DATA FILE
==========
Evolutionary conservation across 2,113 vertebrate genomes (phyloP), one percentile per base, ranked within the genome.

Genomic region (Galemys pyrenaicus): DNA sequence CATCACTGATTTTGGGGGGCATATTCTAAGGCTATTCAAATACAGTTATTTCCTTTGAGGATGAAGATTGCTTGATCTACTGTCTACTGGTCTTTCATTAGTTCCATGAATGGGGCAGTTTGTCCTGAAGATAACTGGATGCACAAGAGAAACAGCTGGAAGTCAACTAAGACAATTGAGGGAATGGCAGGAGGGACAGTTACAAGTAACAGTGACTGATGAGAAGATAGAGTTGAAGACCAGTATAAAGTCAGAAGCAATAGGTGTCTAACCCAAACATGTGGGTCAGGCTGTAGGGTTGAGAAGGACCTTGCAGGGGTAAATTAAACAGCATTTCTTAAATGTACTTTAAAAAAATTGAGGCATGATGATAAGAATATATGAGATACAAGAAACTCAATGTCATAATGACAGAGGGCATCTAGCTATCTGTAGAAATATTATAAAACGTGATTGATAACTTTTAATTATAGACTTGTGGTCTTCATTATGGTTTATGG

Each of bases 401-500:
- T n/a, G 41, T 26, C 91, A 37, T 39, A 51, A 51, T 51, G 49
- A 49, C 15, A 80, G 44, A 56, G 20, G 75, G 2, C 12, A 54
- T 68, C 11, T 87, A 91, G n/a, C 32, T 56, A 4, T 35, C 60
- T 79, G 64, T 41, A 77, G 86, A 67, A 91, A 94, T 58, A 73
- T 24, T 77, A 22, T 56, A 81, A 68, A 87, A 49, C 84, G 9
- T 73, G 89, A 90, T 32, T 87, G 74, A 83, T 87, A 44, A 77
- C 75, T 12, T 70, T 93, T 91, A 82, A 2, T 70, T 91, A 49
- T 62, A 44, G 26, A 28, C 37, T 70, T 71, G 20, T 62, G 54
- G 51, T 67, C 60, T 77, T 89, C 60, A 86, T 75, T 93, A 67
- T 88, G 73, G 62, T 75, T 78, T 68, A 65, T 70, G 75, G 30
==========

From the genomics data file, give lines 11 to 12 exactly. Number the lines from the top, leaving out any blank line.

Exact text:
- T 62, A 44, G 26, A 28, C 37, T 70, T 71, G 20, T 62, G 54
- G 51, T 67, C 60, T 77, T 89, C 60, A 86, T 75, T 93, A 67